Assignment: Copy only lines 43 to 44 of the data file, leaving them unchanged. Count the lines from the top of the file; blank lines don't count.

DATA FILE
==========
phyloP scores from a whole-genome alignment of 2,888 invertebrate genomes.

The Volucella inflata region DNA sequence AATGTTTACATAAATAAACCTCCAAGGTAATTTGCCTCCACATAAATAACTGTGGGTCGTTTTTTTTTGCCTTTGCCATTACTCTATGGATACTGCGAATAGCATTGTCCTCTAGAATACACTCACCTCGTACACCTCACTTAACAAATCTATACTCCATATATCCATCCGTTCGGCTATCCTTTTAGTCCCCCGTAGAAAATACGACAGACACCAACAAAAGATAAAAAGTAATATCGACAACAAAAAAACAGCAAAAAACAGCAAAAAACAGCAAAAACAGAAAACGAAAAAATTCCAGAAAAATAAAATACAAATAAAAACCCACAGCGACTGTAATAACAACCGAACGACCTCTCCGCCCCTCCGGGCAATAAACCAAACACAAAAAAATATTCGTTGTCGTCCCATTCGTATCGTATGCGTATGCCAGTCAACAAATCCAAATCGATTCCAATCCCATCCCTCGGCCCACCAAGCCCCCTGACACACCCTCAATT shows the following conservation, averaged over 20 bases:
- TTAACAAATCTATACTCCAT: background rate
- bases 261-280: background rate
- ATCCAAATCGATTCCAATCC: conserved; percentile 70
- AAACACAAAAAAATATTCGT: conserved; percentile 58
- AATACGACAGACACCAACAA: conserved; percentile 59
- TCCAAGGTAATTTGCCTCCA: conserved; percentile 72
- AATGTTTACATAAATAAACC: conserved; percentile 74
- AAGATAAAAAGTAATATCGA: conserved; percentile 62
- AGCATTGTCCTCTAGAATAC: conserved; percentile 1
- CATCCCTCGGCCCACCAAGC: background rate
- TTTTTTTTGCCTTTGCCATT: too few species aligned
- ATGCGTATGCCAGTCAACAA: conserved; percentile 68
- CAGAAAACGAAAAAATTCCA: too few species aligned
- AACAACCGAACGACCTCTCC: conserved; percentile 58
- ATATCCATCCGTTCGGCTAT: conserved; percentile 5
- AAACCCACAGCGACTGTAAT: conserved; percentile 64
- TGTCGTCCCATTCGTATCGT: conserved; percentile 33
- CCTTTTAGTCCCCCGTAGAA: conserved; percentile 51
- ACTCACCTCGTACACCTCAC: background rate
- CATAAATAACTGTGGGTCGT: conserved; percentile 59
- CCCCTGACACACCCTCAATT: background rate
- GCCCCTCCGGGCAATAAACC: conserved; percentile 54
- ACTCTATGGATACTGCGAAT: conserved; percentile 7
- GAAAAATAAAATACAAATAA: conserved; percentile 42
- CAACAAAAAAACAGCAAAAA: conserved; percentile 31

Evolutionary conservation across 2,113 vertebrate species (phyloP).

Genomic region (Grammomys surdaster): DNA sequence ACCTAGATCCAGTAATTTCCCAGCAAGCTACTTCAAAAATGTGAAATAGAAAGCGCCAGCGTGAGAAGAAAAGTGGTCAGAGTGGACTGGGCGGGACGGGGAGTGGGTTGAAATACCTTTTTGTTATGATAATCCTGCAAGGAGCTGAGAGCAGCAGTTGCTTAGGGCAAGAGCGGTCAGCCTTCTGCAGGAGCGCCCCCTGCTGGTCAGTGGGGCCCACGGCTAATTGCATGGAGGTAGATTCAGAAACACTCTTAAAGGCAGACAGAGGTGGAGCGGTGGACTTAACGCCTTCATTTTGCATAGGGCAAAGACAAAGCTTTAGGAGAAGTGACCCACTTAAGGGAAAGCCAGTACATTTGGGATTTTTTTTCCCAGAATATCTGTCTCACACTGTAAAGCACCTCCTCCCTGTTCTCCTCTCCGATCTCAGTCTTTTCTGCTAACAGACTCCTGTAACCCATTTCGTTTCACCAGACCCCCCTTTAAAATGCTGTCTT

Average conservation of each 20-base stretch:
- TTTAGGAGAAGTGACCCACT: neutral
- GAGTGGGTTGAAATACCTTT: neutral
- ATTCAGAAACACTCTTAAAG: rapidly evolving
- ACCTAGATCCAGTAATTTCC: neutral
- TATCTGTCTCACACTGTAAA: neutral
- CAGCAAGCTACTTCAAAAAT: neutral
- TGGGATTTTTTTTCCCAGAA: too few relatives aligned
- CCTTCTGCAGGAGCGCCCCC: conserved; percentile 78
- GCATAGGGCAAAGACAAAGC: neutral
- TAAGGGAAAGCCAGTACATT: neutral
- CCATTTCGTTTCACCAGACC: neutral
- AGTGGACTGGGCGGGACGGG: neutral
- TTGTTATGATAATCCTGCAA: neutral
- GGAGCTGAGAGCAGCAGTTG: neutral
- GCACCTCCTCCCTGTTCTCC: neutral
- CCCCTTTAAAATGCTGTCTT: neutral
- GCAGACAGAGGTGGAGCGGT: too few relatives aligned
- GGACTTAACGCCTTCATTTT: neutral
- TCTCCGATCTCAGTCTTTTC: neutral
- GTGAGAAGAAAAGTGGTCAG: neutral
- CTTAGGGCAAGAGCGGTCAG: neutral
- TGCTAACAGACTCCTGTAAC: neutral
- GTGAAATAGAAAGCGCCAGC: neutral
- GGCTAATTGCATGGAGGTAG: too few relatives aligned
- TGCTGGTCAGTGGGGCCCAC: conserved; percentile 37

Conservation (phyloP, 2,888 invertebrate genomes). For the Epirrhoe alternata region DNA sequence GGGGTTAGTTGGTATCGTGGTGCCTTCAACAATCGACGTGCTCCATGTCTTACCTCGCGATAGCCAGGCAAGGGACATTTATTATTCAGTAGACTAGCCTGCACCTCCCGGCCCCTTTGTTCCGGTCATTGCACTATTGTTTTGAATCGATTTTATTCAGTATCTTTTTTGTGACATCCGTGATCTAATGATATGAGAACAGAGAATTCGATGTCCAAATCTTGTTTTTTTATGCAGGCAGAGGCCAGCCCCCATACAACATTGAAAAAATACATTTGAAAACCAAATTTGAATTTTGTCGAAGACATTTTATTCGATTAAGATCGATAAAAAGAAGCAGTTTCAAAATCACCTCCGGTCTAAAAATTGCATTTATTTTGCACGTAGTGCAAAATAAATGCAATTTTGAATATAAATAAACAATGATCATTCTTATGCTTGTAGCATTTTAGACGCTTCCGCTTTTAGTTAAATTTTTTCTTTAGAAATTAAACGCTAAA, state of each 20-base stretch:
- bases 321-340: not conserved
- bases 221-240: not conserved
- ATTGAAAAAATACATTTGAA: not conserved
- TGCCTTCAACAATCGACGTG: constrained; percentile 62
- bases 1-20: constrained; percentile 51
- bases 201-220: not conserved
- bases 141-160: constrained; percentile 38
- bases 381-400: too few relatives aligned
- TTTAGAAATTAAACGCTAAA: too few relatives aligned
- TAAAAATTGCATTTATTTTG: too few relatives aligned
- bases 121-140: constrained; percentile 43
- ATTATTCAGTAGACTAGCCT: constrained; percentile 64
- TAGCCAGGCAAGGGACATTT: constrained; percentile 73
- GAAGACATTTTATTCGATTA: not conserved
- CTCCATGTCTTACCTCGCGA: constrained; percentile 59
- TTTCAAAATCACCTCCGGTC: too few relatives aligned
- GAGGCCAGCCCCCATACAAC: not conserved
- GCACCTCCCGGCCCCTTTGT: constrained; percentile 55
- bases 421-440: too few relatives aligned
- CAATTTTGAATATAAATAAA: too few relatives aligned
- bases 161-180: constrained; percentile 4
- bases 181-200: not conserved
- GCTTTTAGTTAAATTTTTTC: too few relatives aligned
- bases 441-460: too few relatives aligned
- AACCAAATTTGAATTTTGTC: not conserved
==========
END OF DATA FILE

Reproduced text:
- TTGTTATGATAATCCTGCAA: neutral
- GGAGCTGAGAGCAGCAGTTG: neutral